IN RE: Jerry J.-B. (Anonymous)

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Supreme Court, Appellate Division, Second Department, New York.

IN RE: Jerry J.-B. (Anonymous), appellant.

2013–01015 (Docket Nos. D–1666–12, D1673–12, E–1713–12, E–1714–12, E–1717–12, E–1719–12)

Decided: April 30, 2014

RUTH C. BALKIN, J.P. THOMAS A. DICKERSON SHERI S. ROMAN ROBERT J. MILLER, JJ. Ballon Stoll Bader & Nadler, P.C., New York, N.Y. (Frederic P. Schneider of counsel), for appellant. Thomas Edward Humbach, County Attorney, Pomona, N.Y. (Elizabeth Balsamo Di Stefano of counsel), for respondent.

Submitted—March 17, 2014


In related juvenile delinquency proceedings pursuant to Family Court Act article 3, Jerry J.-B appeals from an order of fact-finding and disposition of the Family Court, Rockland County (Eisenpress, J.), dated December 7, 2012, which, after fact-finding and dispositional hearings, found that he committed acts which, if committed by an adult, would have constituted the crimes of attempted rape in the first degree, sexual abuse in the first degree, and criminal sexual act in the first degree (four counts), adjudged him to be a juvenile delinquent, and placed him with the New York State Office of Children and Family Services for a period of 18 months, with placement in a limited secure facility for a minimum period of 6 months.   The appeal brings up for review the denial, after a hearing, of the appellant's motion to suppress statements he made to law enforcement officials.

ORDERED that the order of fact-finding and disposition is affirmed, without costs or disbursements.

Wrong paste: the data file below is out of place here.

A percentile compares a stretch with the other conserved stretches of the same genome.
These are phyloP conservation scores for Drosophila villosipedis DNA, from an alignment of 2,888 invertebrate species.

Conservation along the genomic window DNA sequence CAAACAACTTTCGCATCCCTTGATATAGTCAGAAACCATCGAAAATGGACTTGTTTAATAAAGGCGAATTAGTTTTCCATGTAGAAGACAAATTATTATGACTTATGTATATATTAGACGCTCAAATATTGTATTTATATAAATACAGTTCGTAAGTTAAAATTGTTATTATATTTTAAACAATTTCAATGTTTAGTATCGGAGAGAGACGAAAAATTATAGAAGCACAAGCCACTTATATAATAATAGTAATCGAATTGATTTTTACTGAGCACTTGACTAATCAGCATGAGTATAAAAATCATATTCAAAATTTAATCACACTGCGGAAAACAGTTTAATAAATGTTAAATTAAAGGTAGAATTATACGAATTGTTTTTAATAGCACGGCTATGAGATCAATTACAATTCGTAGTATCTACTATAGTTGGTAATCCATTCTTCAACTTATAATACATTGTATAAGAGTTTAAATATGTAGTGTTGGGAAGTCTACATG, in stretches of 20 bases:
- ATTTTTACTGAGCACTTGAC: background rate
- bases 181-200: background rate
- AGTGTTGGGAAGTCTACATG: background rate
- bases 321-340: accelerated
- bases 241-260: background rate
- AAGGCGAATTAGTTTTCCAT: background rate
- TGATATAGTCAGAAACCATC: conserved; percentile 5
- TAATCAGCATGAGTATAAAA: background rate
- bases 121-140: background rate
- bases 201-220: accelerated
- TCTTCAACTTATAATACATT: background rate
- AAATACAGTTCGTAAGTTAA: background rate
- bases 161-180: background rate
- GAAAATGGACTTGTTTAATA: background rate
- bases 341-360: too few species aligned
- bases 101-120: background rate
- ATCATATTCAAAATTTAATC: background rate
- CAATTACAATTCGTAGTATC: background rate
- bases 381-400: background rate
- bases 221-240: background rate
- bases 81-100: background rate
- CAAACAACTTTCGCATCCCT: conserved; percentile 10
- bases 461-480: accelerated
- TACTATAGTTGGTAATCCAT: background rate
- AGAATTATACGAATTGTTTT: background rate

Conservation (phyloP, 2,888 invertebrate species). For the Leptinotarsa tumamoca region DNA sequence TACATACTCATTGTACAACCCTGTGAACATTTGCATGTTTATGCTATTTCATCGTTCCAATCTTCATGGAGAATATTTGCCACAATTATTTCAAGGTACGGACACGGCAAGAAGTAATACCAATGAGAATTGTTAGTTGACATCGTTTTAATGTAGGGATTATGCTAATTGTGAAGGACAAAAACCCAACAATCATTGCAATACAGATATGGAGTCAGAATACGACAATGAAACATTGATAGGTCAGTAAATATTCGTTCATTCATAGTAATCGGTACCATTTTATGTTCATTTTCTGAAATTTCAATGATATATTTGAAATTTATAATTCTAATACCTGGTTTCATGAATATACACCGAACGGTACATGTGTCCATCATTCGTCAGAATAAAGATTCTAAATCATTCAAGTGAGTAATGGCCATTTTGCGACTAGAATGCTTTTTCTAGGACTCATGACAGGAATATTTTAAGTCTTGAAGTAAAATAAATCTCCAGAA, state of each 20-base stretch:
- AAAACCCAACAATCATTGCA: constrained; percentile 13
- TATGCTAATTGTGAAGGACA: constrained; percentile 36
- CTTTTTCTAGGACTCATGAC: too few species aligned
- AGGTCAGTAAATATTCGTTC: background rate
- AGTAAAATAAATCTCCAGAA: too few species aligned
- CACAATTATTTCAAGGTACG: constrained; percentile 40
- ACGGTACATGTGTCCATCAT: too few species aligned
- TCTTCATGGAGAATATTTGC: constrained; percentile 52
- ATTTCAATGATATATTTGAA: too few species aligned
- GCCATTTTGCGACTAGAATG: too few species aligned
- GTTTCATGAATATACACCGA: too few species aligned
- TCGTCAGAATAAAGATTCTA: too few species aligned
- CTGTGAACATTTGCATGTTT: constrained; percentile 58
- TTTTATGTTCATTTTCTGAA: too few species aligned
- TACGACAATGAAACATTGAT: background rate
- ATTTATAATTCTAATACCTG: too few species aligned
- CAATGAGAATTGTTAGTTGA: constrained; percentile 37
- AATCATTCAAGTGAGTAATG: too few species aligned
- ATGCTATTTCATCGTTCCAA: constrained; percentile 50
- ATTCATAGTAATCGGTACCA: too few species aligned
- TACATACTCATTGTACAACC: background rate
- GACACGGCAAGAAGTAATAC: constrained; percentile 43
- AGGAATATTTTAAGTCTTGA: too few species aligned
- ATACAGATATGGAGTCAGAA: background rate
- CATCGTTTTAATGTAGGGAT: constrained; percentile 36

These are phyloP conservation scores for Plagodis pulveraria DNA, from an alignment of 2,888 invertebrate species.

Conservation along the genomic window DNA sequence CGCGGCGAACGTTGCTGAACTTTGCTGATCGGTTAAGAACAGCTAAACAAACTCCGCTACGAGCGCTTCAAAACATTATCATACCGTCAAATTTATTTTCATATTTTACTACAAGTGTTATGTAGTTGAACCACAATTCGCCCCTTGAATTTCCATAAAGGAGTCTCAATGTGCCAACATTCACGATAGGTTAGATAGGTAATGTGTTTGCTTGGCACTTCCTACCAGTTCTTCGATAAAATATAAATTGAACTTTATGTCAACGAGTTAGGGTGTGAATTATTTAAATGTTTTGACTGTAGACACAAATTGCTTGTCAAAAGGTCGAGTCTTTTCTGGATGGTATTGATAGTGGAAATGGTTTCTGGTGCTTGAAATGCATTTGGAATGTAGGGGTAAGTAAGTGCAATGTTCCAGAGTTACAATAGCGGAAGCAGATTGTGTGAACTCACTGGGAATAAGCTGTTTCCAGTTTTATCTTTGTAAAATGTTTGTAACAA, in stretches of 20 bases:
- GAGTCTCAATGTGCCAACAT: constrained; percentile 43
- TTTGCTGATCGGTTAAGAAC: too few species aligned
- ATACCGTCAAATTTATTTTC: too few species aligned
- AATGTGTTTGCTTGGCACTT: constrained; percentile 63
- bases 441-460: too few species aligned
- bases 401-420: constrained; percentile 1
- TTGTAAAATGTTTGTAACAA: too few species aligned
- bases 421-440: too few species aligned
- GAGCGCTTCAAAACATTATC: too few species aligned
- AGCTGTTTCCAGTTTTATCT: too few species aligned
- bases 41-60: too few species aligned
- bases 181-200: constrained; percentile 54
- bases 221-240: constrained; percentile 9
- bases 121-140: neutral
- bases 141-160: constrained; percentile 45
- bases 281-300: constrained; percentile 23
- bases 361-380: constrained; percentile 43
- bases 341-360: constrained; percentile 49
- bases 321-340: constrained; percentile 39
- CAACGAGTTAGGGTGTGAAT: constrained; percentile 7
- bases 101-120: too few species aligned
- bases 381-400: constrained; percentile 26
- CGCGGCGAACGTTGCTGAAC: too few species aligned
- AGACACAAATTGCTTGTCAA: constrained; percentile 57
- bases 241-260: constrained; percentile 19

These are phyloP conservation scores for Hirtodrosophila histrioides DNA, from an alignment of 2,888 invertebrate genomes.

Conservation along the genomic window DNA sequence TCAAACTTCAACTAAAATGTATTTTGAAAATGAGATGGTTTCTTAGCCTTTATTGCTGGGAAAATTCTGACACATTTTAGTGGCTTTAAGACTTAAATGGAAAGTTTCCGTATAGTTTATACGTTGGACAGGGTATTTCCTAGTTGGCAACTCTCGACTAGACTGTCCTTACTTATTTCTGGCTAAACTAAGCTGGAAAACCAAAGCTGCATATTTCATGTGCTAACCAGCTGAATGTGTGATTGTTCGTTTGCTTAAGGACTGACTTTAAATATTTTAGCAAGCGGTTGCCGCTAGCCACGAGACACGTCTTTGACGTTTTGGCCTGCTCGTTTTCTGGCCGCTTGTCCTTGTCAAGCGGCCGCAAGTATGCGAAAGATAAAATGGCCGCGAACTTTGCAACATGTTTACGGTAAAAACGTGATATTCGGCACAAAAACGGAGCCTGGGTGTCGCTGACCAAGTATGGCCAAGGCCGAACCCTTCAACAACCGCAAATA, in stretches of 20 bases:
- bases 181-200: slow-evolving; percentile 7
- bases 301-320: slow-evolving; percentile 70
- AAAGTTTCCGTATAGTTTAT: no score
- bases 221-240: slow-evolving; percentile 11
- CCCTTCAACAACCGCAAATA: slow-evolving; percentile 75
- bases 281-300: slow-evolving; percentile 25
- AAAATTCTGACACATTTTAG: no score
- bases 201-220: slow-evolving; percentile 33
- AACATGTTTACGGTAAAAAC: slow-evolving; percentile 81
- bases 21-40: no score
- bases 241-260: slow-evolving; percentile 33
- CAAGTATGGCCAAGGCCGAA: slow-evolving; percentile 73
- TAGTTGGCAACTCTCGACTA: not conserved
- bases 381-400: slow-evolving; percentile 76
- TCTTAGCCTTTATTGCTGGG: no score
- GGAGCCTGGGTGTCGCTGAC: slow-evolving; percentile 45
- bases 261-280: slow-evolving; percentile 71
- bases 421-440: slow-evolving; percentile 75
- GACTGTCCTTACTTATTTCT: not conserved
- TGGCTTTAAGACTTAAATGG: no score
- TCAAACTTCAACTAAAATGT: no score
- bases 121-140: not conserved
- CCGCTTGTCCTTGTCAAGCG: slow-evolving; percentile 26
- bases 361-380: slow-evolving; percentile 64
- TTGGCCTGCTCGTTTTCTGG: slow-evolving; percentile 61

At a Huntley hearing (see People v. Huntley, 15 N.Y.2d 72), a police detective testified that he advised the appellant of his Miranda rights (see Miranda v. Arizona, 384 U.S. 436) in the presence of his mother, and that the appellant and his mother indicated, both orally and in writing, that they understood these rights (see Matter of Michael L., 285 A.D.2d 466).   Contrary to the appellant's contention, his statements to the detective were voluntarily made after his Miranda rights were knowingly and intelligently waived (see Family Ct Act § 305.2[3], [7] ).   The appellant's contention that his statements were involuntary because the Miranda rights given to his mother were not in her native Creole language is not supported by the record, since neither the appellant nor his mother testified at the Huntley hearing, and his father, who did testify, made no reference to the mother's inability to comprehend English.

The Family Court properly granted the presentment agency's motion to preclude the appellant from inquiring into the complainant's claimed prior sexual abuse and self-injurious behavior (see Family Ct Act § 344.4;  Matter of Dakota EE., 209 A.D.2d 782, 783–784;  see also People v. Middlebrooks, 300 A.D.2d 1142;  People v. Byers, 254 A.D.2d 494).

The appellant's argument that the testimony of certain witnesses did not qualify under the prompt outcry exception to the hearsay rule (see People v. McDaniel, 81 N.Y.2d 10, 16) is unpreserved for appellate review, since the appellant never objected and cannot derive any benefits from any objections made by the co-respondents (see People v. Buckley, 75 N.Y.2d 843, 846;  People v. Burch, 188 A.D.2d 479, 480;  People v. Jackson, 7 AD3d 813, 814).   We decline to review the issue pursuant to our interest of justice jurisdiction.

The appellant's remaining contentions are without merit.



Aprilanne Agostino

Clerk of the Court

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